I’m not shocked that Google abandoned its effort to sell print ads for newspapers. When the program started, I was dubious because I said that it could commodify print brands (magazines at first). As it turns out, newspapers also didn’t hand over decent inventory — that is, space — to Google and so the program was not of much value to either Google or the papers.

One of the great blown opportunities in the history – yes, history – of newspapers will be their failure to set up networks to get new advertisers and dollars. The disastrous New Century Network should have been nothing but an ad network, but papers overcomplicated it and then didn’t support it because they all wanted to control. I told the AP a decade ago that it should become an ad network for papers but that was never going to happen. Networks could have sold the quality of papers. Now they sell remnant space.

Magazines don’t look so slick now

First, the grim reaper came for newspapers….

Now magazines are looking bad and worse by the day. The latest: A major distributor is adding a surcharge, according to Keith Kelly in the NY Post.

Anderson News earlier this week informed publishers that it would impose a 7-cent charge for each copy of a magazine that it delivers to stores, and warned that any publisher that refuses to pay the fee could no longer count on Anderson to distribute its magazines….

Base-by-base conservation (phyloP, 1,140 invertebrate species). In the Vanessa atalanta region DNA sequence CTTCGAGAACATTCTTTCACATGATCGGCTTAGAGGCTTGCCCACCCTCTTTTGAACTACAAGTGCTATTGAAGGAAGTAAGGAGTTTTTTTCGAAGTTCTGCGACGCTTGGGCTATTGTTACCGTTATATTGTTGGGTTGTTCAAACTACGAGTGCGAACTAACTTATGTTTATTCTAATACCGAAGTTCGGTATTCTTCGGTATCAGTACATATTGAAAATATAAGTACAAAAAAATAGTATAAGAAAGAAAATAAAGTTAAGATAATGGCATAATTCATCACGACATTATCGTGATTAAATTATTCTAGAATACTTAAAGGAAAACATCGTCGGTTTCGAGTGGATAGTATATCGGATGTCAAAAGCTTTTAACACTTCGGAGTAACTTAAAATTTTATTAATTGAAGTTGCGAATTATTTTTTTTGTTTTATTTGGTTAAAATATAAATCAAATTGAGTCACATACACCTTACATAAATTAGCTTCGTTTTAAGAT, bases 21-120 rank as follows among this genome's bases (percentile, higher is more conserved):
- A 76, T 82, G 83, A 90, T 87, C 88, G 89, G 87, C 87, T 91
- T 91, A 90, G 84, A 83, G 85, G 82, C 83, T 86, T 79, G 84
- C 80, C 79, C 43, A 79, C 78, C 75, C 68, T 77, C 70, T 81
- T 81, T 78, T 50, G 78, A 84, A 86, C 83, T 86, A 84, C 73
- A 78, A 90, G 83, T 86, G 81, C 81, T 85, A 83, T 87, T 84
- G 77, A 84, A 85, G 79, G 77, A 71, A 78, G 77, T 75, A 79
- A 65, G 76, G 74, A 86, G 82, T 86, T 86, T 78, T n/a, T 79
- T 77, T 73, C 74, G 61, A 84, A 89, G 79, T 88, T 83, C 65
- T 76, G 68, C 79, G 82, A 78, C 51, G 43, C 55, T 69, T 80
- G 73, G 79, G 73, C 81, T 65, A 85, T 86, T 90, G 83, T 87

Publishers, which have until Feb. 1 to agree to pay the new fee, are balking at Anderson News’ move, which would drive up costs at a time when most magazines are hurting. Indeed, American Media, which is already on the brink of bankruptcy, could be hit with a bill of up to $12 million, one source estimated. Another source said People, which has one of the best sell-through rates in the business, could be hit with up to $15 million in extra charges….

Magazines have a sell-through rate of around 38 percent and the surcharge would apply not to just the copies that are sold but to all unsold copies as well.

And magazine advertising is falling in the dumper – and it’s sure to get worse as the impact of the crash deepens. The Wall Street Journal reports at 17% plunge in ad pages in the fourth quarter against a year ago. For the year, they were off 12%.

TV’s next as auto, retail, and consumer categories suffer.

And they say the business model for the internet is crazy. At least it has no physical costs. Oh, I know, media online is supported by advertising, too, but the real opportunity there is to replace mass ads with a mass of niche ads. That is what Google did. Though Google, too, will feel the impact of the crash, it has room to grow while mass media do not. The crash is only accelerating — as in pouring accelerant on a fire — the fundamental shift in the economics of media. The change is big, fundamental, and permanent.